The best of both worlds: an impossible dream?
Buying a house and getting married are two of the biggest events in life, and feature high on the list of life goals for both men and women.
However, our research has shown that it’s become difficult for us to have both, with only 50% of those we surveyed able to afford to get married AND buy a home together.
So which to prioritise? Three quarters of those we surveyed said they’d favour getting on the property ladder over getting hitched. In this guide, we offer some tips on planning and budgeting, which may be helpful if you’ve got your heart set on managing to do both:
Choose the property
With house prices reaching £186,325 in England and Wales and £506,724 in London, it’s tough to find the money for that all-important deposit.
Jess Davies chose to buy a house with her boyfriend, Mike, before getting married. She is 29 and lives in Norbiton, South West London.
“We bought a house together in 2014, got engaged in 2015 and are getting married this August. Although at the time of buying a house we had been together for eight years, we wanted to buy somewhere before getting married. We couldn’t afford both, and getting on the property ladder was just much more of a priority. We felt we were wasting money renting and really wanted a place that was truly our own. Our attitude was, we’ve been together so long, what’s another couple of years of waiting to get married versus another couple of years of paying rent – and someone else’s mortgage instead of our own?
“The majority of our friends are in the same position, in fact we only know one couple who haven’t made the same decision to put off marriage and buy a home first. When it came to getting a mortgage, we found a good mortgage advisor and took the time to fully understand our options. Buying a house for the first time can be overwhelming, so having someone you trust who can honestly and realistically advise you on your finances, what you can afford and how to make the most of your money is invaluable.”
Chestertons’ top 10 tips for prospective homebuyers:
1. Unless you are one of the lucky few cash buyers, you should arrange your mortgage finance before you start your property search. This will enable you to find out how large a deposit you will need to put down and how far your total budget will extend. Without doing this, you will not know what you can realistically stretch to and could waste time looking at places you can’t afford.
2. Research your target location in terms of pricing and neighbourhood amenities. There’s plenty of information on the internet, but you can’t beat actually spending time in the area where you’re planning to move to; have a coffee or a meal, shop in local stores, visit the library and commute in and out using public transport so you’ll get a feel for the options. If you drive, it’s worth checking out parking options at peak times, too. Also check out major development, regeneration or infrastructure projects planned that will impact the area – Crossrail or Thameslink services, a new connection to the London Underground network, or a major station upgrade such as those at London Bridge or Euston if HS2 goes ahead as planned, will all add value to your home over time.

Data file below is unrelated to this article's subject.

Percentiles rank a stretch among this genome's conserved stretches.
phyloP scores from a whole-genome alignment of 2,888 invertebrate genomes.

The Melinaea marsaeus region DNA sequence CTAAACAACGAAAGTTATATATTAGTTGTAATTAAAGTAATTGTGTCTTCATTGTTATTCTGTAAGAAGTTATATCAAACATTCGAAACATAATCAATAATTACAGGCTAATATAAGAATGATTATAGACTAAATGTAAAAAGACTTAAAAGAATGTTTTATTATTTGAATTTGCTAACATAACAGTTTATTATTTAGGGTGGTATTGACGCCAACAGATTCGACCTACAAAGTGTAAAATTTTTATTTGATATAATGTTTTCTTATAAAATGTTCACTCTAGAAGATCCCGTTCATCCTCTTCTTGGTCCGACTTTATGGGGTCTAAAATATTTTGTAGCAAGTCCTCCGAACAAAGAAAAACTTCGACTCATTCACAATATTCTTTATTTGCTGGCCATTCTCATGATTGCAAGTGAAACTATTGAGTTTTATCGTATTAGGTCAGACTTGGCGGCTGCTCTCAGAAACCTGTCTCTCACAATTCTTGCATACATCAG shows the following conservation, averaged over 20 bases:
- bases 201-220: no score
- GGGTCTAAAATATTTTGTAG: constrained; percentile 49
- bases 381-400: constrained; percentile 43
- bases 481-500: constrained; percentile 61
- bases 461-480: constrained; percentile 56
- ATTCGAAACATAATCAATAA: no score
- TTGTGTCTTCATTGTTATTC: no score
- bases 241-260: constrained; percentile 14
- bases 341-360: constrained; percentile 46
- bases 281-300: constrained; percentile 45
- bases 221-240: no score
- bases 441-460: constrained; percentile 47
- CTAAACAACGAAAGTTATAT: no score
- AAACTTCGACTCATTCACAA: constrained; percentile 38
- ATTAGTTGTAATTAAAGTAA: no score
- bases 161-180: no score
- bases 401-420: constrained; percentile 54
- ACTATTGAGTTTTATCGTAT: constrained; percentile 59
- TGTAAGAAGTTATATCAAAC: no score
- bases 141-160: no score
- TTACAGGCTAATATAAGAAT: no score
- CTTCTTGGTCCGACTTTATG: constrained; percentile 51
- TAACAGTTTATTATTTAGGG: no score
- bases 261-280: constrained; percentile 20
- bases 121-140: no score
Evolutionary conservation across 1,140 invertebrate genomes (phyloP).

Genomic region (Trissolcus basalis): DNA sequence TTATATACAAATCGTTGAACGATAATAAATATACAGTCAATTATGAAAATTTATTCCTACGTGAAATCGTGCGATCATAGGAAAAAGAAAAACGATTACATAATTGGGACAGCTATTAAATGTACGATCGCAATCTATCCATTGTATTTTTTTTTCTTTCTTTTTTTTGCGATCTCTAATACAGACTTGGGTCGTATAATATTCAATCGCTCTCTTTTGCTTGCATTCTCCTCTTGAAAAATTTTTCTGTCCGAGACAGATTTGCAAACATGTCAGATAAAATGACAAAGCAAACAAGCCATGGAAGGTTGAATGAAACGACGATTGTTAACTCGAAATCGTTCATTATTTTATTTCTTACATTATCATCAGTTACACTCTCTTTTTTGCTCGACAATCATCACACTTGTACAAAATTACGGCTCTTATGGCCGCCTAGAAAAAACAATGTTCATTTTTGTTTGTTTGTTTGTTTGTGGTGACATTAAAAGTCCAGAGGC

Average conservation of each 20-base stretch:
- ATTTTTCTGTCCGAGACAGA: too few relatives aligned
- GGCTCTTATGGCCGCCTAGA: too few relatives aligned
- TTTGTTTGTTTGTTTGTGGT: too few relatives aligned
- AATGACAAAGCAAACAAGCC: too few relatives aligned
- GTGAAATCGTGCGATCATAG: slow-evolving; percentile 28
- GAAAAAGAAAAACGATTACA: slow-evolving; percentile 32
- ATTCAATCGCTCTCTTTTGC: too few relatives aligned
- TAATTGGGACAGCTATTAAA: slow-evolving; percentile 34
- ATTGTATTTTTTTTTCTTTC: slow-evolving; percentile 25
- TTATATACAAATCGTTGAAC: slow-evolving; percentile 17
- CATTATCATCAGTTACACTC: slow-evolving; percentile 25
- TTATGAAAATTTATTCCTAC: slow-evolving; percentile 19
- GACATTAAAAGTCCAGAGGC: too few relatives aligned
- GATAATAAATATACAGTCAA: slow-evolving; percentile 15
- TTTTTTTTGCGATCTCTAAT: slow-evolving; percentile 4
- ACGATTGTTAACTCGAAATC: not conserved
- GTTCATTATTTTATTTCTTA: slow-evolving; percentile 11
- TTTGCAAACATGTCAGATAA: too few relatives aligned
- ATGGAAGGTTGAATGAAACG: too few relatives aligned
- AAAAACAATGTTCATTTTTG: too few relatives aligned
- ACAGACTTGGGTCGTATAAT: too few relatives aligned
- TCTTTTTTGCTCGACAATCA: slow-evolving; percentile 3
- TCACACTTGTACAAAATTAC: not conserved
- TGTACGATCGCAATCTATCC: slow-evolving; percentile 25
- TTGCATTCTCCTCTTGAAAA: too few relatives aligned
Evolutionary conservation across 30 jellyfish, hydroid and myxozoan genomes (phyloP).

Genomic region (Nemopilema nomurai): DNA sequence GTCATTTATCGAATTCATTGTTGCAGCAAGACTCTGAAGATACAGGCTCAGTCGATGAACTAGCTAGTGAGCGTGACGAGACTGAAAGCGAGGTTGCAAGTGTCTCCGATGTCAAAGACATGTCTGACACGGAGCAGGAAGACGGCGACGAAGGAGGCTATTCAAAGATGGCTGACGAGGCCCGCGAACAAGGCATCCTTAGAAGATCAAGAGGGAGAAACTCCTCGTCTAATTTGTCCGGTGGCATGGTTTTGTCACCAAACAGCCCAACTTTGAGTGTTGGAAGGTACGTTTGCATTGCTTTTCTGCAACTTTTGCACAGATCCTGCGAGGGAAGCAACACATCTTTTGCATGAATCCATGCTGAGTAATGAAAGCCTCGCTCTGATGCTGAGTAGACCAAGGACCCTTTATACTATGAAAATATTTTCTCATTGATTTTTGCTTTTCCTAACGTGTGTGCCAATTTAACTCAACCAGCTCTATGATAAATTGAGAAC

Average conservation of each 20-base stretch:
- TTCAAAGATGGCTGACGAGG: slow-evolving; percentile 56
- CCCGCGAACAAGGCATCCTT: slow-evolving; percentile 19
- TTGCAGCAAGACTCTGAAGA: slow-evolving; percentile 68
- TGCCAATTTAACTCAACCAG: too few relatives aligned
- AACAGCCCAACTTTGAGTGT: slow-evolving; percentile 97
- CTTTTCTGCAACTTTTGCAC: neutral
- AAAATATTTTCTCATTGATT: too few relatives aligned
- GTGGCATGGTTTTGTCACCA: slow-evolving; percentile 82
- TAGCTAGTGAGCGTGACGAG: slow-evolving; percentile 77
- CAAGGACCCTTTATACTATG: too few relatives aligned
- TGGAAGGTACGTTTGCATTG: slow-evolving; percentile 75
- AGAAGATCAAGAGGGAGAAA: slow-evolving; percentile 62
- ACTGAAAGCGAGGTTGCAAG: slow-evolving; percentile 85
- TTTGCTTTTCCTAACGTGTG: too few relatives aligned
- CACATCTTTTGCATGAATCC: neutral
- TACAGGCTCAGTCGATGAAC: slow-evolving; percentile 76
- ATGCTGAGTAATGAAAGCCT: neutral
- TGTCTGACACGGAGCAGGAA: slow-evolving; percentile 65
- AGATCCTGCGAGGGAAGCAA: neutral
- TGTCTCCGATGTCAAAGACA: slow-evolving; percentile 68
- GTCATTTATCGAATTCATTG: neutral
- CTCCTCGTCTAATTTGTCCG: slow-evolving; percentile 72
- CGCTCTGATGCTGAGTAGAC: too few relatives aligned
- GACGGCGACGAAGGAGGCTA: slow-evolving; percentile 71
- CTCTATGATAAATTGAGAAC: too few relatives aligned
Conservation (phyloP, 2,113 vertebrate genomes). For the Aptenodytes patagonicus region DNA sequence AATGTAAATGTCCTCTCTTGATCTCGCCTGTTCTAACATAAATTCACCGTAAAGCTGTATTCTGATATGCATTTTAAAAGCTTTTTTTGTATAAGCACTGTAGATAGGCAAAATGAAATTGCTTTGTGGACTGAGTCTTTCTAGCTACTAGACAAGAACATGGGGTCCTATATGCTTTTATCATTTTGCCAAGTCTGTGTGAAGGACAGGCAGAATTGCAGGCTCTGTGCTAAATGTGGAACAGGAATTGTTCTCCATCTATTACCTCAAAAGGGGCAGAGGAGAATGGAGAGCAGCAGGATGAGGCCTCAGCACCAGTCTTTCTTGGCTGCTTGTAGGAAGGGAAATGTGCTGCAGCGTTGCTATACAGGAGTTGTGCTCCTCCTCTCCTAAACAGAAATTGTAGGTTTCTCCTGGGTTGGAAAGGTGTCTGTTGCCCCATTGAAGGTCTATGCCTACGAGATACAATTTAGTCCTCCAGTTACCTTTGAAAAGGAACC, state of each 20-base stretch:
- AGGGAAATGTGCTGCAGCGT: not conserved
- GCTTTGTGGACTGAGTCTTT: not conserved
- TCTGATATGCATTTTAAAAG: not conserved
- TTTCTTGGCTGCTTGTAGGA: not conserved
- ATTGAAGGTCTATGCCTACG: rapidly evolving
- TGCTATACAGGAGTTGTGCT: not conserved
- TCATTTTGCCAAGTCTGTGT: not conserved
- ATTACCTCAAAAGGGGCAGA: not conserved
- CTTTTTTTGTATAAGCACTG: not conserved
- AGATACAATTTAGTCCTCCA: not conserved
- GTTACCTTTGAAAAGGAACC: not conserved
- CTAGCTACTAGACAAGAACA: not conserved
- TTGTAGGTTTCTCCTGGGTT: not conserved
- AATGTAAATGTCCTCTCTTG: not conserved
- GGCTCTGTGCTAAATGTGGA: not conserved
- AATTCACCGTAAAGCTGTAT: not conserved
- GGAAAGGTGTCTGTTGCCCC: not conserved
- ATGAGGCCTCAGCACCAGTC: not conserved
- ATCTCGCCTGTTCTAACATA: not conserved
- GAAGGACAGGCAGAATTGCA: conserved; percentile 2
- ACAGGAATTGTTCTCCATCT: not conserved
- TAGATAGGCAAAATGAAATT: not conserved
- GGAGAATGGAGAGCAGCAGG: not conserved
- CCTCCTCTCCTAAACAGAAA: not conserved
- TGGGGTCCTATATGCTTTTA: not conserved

3. Check your target property thoroughly, taking time to visit at different times of the day to check whether the peaceful daytime paradise location becomes a night-time hell. Also, ask the property owner as well as the selling agent questions about the house and neighbourhood.
4. Remember to factor in all costs involved in your move – stamp duty, legal and agent’s fees, survey, mortgage arrangement fee, removal charges.
5. Likewise, calculate your likely occupational costs – eg mortgage payments, utility bills, telephone, council tax, building and contents insurance, any immediate repairs/maintenance work, additional furniture, white goods etc.
6. Check your seller’s move status by staying in regular contact with your solicitor. This can help to speed up the whole process and avoid any unexpected shocks.
7. Don’t necessarily rely on the lender’s valuation survey – if the property is old then a more detailed Homebuyer survey is advisable – or even a full structural survey. A higher outlay at this stage could save a lot of money later on.
8. Carefully read any documents associated with your purchase. This includes the mortgage offer, checking, for example, interest rates and any early repayment penalties. Also, find out what will remain in the house (assuming a resale property) in terms of fixtures and fittings.
9. When you have a completion date, don’t forget to speak to the telephone and utilities companies regarding continuing supply to the property and setting up payment accounts. You will also need to arrange to pay the council tax.
10. Particularly in London, it’s very important to check whether you are buying the freehold, a share of the freehold, or a leasehold – if it’s the latter check the length of the leasehold you are buying (ideally 50-99 years), as well as finding out the freeholders name and contact details. Also ask about ground rent and service charges that may be payable, and whether there’s a property manager in place.
Location, location, location
Daniel Killick, Manager of the Kew branch of Chestertons, says: “Think about your commute. Don’t discount Zone 1, as there are still a few pockets of great value to be had – Hoxton, Elephant and Castle, Vauxhall or Bermondsey, for instance, are all in or within walking distance of Zone 1 stations.
“If you are planning to look for value further out, look for an up-and-coming property hotspot such as Brentford, which is undergoing transformative regeneration with lots of new homes being built, and which is exceptionally well connected to Waterloo and the City, Heathrow and the M4 for weekend getaways. Think about what works for you, but also what will work for prospective buyers viewing your home in five or ten years’ time. Big regeneration projects or major new transport links such as those in Tottenham Hale, Croydon or Old Oak Common will lift house prices steadily in the run up to and the months and years after completion, so always try to factor these projects in and get ahead of the curve if you can.
“If you are planning on living in your new home for more than five years, it’s wise to work out how much you’ll spend on your commute as this figure could be put towards a purchase in an area/zone that you may have discounted as being too expensive. Such calculations can be alarming and figures can easily tot up to thousands of pounds a year. Don’t forget the time your commute takes could be better spent with your loved one!”
What to consider when choosing a mortgage
“First up, speak with a mortgage advisor and do your research so you know exactly how much you can borrow and whether you can afford the monthly payments,” explains Nimish Patel, Sales Manager of the Greenwich branch of Chestertons. “Take financial advice, cut down on unnecessary spending if you haven’t already and save as much as possible.